Thursday, January 10, 2008
Finally I was able to get my paws on the latest release from the most consistent of all the Wu-Tang clan artists, GFK, or Ghost Face Killah. After dropping two solid albums last year, Ghost ended 2007 with his third release in about 18 months and it is sure not disappoint his fanbase.
Ghost's skits have always been an interesting melange of old movie clips and bad 70's style acting. The Big Doe Rehab is no different, but immediately following the introductory skit, Starks teams up with Beanie Sigel for one of the street hip-hop anthem s of 2008, "Tony Sigel aka the Barrell Brothers". Both emcees get off some of their best shots of the past year on the raucous track. Following that with "Yolanda's House" which features Raekwon and Meth and you can see that the album gets off on an extremely hot start. The three Wu- emcees weave a tale of sex and drug tales with such a vividness you would think that the event was happening in front of your face.
Five songs in and some of the momentum is gone. The songs in between Yolanda's House and "White Linen Affair" aren't bad but they do begin to get repetitive with a distinct lack of originality in concept when compared to some of the other cuts on the album. Speaking of"White Linen Affair" the concept deserves more praise than the lyrics which are mostly a collection of the top artists in the hip-hop community over the past decade, but the concept holds it down wonderfully.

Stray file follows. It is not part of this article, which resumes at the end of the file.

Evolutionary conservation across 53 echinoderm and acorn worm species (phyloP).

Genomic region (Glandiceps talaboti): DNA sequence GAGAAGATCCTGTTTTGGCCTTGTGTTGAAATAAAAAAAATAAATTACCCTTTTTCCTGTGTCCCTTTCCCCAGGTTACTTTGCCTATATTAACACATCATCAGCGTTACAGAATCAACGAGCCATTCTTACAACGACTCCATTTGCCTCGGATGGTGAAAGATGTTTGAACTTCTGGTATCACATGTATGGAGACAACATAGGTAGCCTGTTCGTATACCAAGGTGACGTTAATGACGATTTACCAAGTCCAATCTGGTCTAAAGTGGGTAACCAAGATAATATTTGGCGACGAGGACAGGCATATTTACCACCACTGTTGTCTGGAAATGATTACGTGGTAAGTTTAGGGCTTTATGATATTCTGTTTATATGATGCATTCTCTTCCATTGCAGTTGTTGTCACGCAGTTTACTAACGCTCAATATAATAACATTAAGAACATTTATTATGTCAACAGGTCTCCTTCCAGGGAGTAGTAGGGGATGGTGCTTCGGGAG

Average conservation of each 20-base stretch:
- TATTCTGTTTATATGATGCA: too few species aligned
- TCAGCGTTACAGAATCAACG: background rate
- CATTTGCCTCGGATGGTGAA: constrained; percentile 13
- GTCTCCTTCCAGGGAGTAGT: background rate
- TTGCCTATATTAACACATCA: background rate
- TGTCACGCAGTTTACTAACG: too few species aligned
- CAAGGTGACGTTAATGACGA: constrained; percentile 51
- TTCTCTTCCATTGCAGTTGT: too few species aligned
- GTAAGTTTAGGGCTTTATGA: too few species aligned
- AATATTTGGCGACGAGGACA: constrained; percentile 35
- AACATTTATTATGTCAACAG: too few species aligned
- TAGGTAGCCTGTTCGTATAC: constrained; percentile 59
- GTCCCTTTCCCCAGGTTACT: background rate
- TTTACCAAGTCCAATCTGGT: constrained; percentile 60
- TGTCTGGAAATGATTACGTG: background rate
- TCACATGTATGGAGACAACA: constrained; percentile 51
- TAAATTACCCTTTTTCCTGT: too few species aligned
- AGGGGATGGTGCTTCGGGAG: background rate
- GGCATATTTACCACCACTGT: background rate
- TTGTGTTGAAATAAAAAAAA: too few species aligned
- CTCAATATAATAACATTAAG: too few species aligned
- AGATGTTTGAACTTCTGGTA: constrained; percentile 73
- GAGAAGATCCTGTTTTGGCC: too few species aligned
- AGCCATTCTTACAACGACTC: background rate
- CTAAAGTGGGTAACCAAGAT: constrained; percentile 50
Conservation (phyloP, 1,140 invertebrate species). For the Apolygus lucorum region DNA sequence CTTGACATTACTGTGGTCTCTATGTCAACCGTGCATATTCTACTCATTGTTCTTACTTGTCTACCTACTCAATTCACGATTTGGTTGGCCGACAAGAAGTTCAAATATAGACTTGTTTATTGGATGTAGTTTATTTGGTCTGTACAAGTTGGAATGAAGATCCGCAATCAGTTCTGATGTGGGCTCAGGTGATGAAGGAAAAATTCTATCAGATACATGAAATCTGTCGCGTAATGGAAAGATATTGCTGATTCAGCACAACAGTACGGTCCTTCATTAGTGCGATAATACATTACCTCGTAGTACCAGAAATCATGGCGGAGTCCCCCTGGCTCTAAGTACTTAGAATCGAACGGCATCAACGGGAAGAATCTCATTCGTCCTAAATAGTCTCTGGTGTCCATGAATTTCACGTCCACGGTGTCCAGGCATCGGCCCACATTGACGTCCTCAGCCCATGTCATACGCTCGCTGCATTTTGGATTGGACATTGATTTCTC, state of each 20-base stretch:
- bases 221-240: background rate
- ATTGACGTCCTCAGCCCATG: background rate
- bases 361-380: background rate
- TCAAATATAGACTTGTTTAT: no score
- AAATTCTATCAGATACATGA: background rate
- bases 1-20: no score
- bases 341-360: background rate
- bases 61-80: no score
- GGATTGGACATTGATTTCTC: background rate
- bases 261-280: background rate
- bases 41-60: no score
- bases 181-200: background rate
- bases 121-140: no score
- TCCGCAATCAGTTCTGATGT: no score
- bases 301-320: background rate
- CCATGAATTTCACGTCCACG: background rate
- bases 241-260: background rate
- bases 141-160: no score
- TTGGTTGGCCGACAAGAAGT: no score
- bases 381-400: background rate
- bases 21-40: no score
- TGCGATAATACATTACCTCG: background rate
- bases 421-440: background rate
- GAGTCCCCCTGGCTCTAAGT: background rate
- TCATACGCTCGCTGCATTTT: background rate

"Ghost jacks the Redman staple "Soopaman Lova" on "Supa GFK" which if you know the Redman series, then you know what ghost's version is about. The obligatory Wu-collective rap song with an absurd topic song "Paisley Darts" comes up about three tracks later and is followed by another story style rap "Shakey Dog Featuring Lolita" where a recurring theme of GFK's verses seems to appear. Though the only song dedicated to female "hit men" Ghost references such women throughout the cd.
Ghost's ornate language is on display on the bonus track "Slow Down" which features Chrisette Michelle and is proff that hip-hop doesn't have to be stale.
This album is a modern classic almost. If this were a first or second offering from Ghostface, it would be rated higher, but at this point in his career, the way his topics are structured is saddening. The street wise politics of the earlier records is missing from the cd, and Ghost instead relies more on mastering the gimmickery his modern peers have barely scratched the surface of. While it is enjoyable and fine to hear Ghost spit his thug/coke/baller rap, one still looks for the humility and humanity of his earlier releases as a way to lead the younger generation. even without such morality in his verses, Ghost still manages to outshine most of the acts of today.
Buy it Now